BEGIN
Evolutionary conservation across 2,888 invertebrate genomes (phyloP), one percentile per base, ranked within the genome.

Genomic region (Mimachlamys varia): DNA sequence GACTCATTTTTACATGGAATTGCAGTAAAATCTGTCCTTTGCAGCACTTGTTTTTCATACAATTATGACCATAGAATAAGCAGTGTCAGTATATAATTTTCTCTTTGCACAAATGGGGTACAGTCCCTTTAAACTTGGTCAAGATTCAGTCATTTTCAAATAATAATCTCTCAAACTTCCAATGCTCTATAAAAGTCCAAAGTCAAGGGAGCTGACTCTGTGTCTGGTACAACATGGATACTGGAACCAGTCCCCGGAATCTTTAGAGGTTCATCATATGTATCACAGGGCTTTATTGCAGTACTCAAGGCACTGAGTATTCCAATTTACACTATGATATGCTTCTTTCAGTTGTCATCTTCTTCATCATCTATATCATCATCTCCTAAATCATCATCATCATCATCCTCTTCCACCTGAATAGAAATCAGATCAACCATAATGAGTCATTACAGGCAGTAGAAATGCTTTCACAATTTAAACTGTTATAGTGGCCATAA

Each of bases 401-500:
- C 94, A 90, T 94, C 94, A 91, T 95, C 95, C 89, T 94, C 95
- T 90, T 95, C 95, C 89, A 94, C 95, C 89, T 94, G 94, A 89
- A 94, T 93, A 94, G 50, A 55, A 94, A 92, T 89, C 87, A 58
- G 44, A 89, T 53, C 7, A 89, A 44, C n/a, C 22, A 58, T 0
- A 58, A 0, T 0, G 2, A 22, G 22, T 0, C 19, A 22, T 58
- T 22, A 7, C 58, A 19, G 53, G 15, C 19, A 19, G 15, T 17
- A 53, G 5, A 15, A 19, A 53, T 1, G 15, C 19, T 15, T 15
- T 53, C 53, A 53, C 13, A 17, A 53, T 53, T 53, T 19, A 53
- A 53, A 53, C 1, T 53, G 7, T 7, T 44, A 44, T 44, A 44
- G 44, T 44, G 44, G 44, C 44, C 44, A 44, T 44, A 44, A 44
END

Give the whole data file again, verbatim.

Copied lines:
Evolutionary conservation across 2,888 invertebrate genomes (phyloP), one percentile per base, ranked within the genome.

Genomic region (Mimachlamys varia): DNA sequence GACTCATTTTTACATGGAATTGCAGTAAAATCTGTCCTTTGCAGCACTTGTTTTTCATACAATTATGACCATAGAATAAGCAGTGTCAGTATATAATTTTCTCTTTGCACAAATGGGGTACAGTCCCTTTAAACTTGGTCAAGATTCAGTCATTTTCAAATAATAATCTCTCAAACTTCCAATGCTCTATAAAAGTCCAAAGTCAAGGGAGCTGACTCTGTGTCTGGTACAACATGGATACTGGAACCAGTCCCCGGAATCTTTAGAGGTTCATCATATGTATCACAGGGCTTTATTGCAGTACTCAAGGCACTGAGTATTCCAATTTACACTATGATATGCTTCTTTCAGTTGTCATCTTCTTCATCATCTATATCATCATCTCCTAAATCATCATCATCATCATCCTCTTCCACCTGAATAGAAATCAGATCAACCATAATGAGTCATTACAGGCAGTAGAAATGCTTTCACAATTTAAACTGTTATAGTGGCCATAA

Each of bases 401-500:
- C 94, A 90, T 94, C 94, A 91, T 95, C 95, C 89, T 94, C 95
- T 90, T 95, C 95, C 89, A 94, C 95, C 89, T 94, G 94, A 89
- A 94, T 93, A 94, G 50, A 55, A 94, A 92, T 89, C 87, A 58
- G 44, A 89, T 53, C 7, A 89, A 44, C n/a, C 22, A 58, T 0
- A 58, A 0, T 0, G 2, A 22, G 22, T 0, C 19, A 22, T 58
- T 22, A 7, C 58, A 19, G 53, G 15, C 19, A 19, G 15, T 17
- A 53, G 5, A 15, A 19, A 53, T 1, G 15, C 19, T 15, T 15
- T 53, C 53, A 53, C 13, A 17, A 53, T 53, T 53, T 19, A 53
- A 53, A 53, C 1, T 53, G 7, T 7, T 44, A 44, T 44, A 44
- G 44, T 44, G 44, G 44, C 44, C 44, A 44, T 44, A 44, A 44